LETTERS: Congress biggest contributor to wild horse problem

Wild horses

I’m sure I’m joined by many others who share Evan Blythin’s frustration with the management of feral horses and burros on public lands (“Wild horse roundup,” Sept. 19 Review-Journal letters). However, his ire is misplaced.

The Bureau of Land Management, although it is part of the executive branch of government, was created by Congress and is tasked with carrying out the laws and dictates of Congress. When the Wild and Free Roaming Horse and Burro Act was enacted into law in 1971, the proponents failed to consider that, in the absence of predation, the population of wild horses and burros naturally increases by about 25 percent per year, doubling about every four years.

Hence, we have a population of about 30,000 feral horses in Nevada, protected by law, and we have very little in the way of funds to manage their numbers and impact. The lobbying prowess of the wild horse and burro advocates is on par with that of the National Rifle Association, so very few members of Congress are willing to address the issue.

Adding insult to injury, former Nevada Sen. John Ensign declared that horses are companion animals, just like dogs and cats, and should not be considered a potential food item. In a 2005 appropriations bill, Sen. Ensign added a legislative rider to defund the Agriculture Department’s meat inspectors at the two existing horse slaughter facilities in the United States, thus putting them out of business.

As evidenced by the condition of horses recently rounded up near Cold Creek, there will inevitably be a population crash due to starvation, and unfortunately the range and native wildlife will suffer greatly in the process. The excessive number of wild horses and burros is arguably the most intractable issue facing the BLM and U.S. Forest Service managers, and it will be for as long as Congress shirks its responsibility.

John Hiatt

Las Vegas

Trump’s bully tactics

Donald Trump ended one of his most recent outlandish statements with the words, “But really, folks, come on. Are we serious?” Really folks, are you serious that you want to elect a bully into public office?

Mr. Trump’s critical comments about everyone who doesn’t support his thoughts and actions are those of a bully. They are the kinds of comments we are or should be working hard to eradicate in order to build up the United States, not tear it down.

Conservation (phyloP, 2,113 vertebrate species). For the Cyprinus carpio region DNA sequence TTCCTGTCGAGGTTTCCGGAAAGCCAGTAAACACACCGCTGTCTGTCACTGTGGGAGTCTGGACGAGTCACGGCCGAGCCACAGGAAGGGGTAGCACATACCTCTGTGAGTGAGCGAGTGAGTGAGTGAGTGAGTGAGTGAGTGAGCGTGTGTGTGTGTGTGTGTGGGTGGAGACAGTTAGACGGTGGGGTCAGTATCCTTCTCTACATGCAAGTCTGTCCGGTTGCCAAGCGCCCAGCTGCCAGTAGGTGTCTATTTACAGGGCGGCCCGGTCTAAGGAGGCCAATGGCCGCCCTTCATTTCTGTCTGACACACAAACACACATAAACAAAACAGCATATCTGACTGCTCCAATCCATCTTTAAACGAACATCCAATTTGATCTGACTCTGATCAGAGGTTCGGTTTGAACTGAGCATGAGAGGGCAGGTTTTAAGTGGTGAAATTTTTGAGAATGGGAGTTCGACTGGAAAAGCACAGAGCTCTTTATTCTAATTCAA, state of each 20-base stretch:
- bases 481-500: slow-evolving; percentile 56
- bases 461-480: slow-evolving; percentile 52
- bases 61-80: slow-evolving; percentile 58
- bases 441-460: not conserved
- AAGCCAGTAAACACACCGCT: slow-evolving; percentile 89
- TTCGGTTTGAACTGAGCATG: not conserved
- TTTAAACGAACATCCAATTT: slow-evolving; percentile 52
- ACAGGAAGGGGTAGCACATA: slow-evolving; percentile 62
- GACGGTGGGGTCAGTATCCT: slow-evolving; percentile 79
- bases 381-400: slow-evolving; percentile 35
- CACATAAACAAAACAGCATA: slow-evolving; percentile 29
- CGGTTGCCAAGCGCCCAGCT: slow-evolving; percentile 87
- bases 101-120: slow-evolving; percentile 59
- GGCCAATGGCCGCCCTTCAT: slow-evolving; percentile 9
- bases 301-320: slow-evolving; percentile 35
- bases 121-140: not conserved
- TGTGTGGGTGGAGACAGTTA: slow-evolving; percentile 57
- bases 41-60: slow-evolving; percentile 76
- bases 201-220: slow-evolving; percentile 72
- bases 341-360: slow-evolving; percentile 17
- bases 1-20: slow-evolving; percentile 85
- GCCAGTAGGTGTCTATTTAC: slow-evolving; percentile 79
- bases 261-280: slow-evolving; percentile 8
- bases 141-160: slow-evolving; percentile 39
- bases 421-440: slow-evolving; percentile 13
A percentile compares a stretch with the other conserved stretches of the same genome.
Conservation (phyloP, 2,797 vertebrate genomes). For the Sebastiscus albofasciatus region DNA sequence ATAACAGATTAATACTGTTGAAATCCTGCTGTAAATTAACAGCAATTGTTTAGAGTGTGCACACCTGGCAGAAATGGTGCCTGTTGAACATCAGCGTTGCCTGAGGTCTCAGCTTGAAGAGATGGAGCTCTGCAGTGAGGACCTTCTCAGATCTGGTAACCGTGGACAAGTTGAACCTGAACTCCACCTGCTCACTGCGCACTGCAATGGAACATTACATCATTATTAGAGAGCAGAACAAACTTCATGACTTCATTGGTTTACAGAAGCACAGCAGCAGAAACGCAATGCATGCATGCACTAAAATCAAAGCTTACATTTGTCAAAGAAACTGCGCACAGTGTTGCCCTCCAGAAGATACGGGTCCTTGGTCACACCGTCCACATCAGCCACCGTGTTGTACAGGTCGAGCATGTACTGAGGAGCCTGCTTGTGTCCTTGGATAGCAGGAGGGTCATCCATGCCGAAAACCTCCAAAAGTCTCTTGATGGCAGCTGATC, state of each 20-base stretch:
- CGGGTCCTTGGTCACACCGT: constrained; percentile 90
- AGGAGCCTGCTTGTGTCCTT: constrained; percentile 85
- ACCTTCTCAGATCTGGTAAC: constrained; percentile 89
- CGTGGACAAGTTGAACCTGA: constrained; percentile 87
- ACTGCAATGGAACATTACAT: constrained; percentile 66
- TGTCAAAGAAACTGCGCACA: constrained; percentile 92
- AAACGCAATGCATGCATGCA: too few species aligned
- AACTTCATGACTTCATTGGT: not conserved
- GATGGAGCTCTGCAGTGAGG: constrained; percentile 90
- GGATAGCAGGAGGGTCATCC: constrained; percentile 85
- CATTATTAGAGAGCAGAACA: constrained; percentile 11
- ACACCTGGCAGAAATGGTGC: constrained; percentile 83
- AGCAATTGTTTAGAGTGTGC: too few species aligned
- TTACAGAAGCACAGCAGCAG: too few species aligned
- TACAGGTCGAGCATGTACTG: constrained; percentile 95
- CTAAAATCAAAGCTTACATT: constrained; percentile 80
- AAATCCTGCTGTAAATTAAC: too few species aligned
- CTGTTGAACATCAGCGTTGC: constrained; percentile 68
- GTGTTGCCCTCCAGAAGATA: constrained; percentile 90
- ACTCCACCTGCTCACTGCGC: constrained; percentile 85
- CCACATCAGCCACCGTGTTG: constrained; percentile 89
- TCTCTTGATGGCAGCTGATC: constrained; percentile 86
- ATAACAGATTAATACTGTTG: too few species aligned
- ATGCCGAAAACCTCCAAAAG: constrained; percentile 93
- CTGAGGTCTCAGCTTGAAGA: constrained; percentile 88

A bully is defined as “a person who is habitually cruel or overbearing.” I believe this defines Mr. Trump. If we continue to let a public figure degrade people, we are teaching our children that it is OK to be disrespectful to anyone who disagrees with them. The United States has huge issues with bullying in our schools and in general. Mr. Trump’s continued public display makes it seem acceptable to push around anyone who gets in one’s way.

Mr. Trump claims he is a big-league believer in God and the Bible. Where in the Bible is degrading others supported? Can you imagine Mr. Trump dealing with foreign countries and calling their leaders idiots? Can you imagine him negotiating anything with anyone? Why would anyone want to subject themselves to his rants and nasty comments?

If Mr. Trump wants to “make America great again,” he certainly isn’t doing so by putting other people down. I agree we need change, but a change for the better, not change shaped by bullying tactics and degradation.

Micki Jordan

Las Vegas

Pope no hypocrite

Regarding Linda Lovelle’s letter (“The pope and refugees,” Sept. 24 Review-Journal), Pope Francis did in fact encourage all European dioceses to take in at least one refugee family from the war-torn areas of Syria and North Africa. Her accusations of hypocrisy are way off base.

Margaret Davey

Las Vegas

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